The works played by the SSO in Sunday evening’s concert in ‘The Space’ spanned only thirty-seven years, and as Darrell Davison told us there are several clear threads linking the three composers, but nevertheless it was varied fare.
Schumann’s Genoveva Overture is undoubtedly the least often heard of these ‘Summer Classics’, but we found much to enjoy, particularly his characteristic treatment of the horns. It’s a demanding start with some febrile string gestures in the slow introduction, but the tension generated adds to the romantic angst, and we soon relaxed into the main Allegro. The revealing acoustic of the Pamoja Hall makes players nervous – but it’s a treat for the audience. All departments were well balanced and there was admirable warmth to the string sonority.
For most of the audience Grieg’s piano concerto will have been the major draw for this concert, but for some it will have been tinged with ‘…not again’. This however was something special, fresh, exciting, invigorating – benefitting from a heady mix of youth and experience. Admittedly the Steinway Sophia Dee had to play on is now a very nice instrument but the sensitivity, range of colour, expressiveness, and drama she generated made for enthralling listening. We take it for granted that the young soloists Darrell finds will be technically secure – no change there, just a couple of corners where over-steer was discernible, but that’s part of live music making. It was Sophia’s willingness to take risks particularly with tempi that gave this performance life. The orchestra’s attention to Davison’s beat was fiercely concentrated [dare I say a bit more than in the Schumann?] and this produced a tightly focussed dialogue between the protagonists. This concerto is famous for the role the wind principals have throughout – again the clarity in the hall gave us a chance to hear the wise, natural, unforced musicality these players possess. A thoroughly enjoyable performance.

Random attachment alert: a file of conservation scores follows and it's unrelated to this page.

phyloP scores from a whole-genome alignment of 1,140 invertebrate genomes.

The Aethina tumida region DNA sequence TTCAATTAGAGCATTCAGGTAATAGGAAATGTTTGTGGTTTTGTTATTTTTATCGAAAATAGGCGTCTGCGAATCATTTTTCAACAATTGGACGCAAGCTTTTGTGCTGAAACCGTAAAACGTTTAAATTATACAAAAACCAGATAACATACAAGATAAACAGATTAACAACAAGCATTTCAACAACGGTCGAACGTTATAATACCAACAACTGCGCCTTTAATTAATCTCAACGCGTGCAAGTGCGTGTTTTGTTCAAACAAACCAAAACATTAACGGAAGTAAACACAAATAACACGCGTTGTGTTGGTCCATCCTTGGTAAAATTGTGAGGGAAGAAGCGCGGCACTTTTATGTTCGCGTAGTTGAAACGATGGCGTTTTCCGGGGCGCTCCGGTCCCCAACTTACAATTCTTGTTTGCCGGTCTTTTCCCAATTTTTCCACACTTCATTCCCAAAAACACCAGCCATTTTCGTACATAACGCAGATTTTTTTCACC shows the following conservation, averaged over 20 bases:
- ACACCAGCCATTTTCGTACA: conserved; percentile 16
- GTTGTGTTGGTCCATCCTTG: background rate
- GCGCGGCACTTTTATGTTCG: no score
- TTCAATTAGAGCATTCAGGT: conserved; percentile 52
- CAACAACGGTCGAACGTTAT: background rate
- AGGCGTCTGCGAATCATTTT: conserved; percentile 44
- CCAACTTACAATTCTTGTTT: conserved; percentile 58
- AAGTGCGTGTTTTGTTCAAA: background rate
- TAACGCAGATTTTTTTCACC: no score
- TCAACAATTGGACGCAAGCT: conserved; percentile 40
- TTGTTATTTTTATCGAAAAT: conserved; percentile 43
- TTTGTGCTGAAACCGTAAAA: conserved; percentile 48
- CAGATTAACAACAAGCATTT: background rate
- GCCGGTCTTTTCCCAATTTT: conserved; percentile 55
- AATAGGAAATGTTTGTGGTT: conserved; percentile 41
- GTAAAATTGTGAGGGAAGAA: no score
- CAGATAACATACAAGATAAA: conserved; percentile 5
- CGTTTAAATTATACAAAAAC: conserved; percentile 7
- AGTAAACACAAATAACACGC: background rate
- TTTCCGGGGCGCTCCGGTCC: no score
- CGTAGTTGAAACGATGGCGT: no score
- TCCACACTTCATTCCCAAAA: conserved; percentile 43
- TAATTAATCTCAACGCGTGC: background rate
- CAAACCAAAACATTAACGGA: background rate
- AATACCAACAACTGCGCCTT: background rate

Dvorak’s 7th symphony has a huge range of moods; from dark and brooding intensity to blazing glory, from nostalgic folk melodies to rousing march sections and all with inescapable Brahmsian flavours. The SSO rose to the challenges with spirit, for the strings almost as many demanding semiquavers as any Tchaikovsky symphony – and for all a test of stamina. They caught the atmospheres, but also made sense of the structures within – so there was seriousness of symphonic purpose but also delight in the ‘Slavonic Dance’ side of the composer’s output. This was a very fine concert ……… what a shame that for some, the Pamoja hall [despite numerous attractions, and not just the free wine] seems to be just a bit too far out of town! The hall was well filled but it should have been packed.